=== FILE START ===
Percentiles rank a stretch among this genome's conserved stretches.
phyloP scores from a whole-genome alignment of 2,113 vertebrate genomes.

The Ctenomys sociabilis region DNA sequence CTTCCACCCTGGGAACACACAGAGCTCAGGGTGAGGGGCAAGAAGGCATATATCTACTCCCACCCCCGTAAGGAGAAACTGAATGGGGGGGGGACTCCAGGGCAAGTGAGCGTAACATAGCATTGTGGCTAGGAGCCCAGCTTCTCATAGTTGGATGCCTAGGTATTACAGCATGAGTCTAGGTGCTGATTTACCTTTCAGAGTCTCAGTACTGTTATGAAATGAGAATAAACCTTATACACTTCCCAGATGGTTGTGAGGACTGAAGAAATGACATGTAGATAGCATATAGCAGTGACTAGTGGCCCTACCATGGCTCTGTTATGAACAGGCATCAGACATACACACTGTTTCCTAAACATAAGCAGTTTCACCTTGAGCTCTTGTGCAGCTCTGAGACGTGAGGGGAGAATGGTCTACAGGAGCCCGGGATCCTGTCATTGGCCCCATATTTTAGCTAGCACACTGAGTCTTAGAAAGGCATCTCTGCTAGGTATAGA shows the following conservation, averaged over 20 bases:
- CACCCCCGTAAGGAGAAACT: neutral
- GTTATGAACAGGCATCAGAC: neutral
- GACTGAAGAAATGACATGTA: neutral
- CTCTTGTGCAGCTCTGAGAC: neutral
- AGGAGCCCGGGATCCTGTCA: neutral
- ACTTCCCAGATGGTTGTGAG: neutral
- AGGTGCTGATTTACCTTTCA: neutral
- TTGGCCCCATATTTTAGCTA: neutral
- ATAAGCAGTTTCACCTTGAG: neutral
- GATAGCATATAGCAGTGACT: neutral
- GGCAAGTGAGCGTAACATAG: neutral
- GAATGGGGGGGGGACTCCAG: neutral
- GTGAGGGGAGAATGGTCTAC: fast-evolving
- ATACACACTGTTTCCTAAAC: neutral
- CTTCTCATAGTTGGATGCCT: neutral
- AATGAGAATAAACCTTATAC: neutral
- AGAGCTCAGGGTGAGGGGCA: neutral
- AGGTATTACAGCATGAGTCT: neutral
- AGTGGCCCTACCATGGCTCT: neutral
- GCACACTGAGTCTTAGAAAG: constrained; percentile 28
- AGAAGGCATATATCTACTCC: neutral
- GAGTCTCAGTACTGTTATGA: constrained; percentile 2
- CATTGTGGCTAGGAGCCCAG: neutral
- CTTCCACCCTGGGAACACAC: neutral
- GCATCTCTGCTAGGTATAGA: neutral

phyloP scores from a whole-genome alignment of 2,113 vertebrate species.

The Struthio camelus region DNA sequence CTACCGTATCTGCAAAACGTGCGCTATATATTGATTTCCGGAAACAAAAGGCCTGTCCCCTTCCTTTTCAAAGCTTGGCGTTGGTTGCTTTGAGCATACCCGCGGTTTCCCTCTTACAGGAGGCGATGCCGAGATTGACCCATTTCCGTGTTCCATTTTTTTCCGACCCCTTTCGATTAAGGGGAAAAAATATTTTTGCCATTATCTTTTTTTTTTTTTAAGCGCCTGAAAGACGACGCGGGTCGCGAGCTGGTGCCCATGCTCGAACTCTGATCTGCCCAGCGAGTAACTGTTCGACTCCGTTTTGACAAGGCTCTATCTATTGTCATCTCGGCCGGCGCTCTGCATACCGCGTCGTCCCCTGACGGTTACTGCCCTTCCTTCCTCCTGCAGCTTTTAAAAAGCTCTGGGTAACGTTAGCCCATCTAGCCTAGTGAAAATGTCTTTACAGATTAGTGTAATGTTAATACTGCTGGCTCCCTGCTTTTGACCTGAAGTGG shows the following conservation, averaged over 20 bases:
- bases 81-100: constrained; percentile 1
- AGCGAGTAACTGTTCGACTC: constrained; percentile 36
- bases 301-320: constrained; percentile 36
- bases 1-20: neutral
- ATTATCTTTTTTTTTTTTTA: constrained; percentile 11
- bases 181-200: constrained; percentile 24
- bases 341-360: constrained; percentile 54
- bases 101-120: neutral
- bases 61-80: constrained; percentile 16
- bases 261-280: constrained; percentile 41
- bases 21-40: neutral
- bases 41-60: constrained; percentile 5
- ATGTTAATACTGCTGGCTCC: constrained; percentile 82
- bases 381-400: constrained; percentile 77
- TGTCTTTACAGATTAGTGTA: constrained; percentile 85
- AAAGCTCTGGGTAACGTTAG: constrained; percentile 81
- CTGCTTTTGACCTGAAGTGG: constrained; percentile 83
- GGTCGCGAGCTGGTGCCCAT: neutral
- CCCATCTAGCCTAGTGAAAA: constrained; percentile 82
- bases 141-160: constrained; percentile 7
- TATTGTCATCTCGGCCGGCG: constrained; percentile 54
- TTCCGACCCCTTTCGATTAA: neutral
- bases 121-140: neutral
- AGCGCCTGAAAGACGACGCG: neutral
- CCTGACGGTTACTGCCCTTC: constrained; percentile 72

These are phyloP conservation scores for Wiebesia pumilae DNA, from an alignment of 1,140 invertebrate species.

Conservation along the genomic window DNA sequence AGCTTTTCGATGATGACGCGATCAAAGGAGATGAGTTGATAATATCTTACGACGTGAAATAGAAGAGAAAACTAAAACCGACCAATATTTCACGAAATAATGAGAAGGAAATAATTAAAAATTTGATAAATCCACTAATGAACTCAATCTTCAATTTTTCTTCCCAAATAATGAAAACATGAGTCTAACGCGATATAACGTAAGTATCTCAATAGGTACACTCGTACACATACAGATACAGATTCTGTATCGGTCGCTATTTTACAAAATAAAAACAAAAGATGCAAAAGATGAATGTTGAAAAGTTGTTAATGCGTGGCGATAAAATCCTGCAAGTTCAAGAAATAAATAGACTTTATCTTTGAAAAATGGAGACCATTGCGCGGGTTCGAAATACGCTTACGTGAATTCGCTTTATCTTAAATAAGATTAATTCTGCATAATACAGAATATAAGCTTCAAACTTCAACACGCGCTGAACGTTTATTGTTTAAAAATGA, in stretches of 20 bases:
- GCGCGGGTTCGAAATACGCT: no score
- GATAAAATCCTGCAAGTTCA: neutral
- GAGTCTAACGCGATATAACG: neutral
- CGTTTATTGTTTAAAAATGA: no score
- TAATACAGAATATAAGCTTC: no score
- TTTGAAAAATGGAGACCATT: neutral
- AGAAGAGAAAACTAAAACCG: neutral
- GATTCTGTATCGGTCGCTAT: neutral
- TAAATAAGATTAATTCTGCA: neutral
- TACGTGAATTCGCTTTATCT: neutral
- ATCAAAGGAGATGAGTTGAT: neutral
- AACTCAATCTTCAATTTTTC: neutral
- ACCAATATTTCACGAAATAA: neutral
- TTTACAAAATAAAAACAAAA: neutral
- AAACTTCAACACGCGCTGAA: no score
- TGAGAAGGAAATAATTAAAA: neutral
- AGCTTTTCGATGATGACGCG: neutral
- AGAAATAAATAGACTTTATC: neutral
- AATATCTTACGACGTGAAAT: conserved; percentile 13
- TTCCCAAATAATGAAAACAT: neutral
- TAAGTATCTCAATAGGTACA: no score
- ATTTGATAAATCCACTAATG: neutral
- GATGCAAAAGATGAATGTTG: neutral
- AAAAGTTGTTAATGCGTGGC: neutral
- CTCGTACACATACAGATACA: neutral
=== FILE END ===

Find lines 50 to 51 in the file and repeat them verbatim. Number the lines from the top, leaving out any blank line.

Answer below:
- bases 141-160: constrained; percentile 7
- TATTGTCATCTCGGCCGGCG: constrained; percentile 54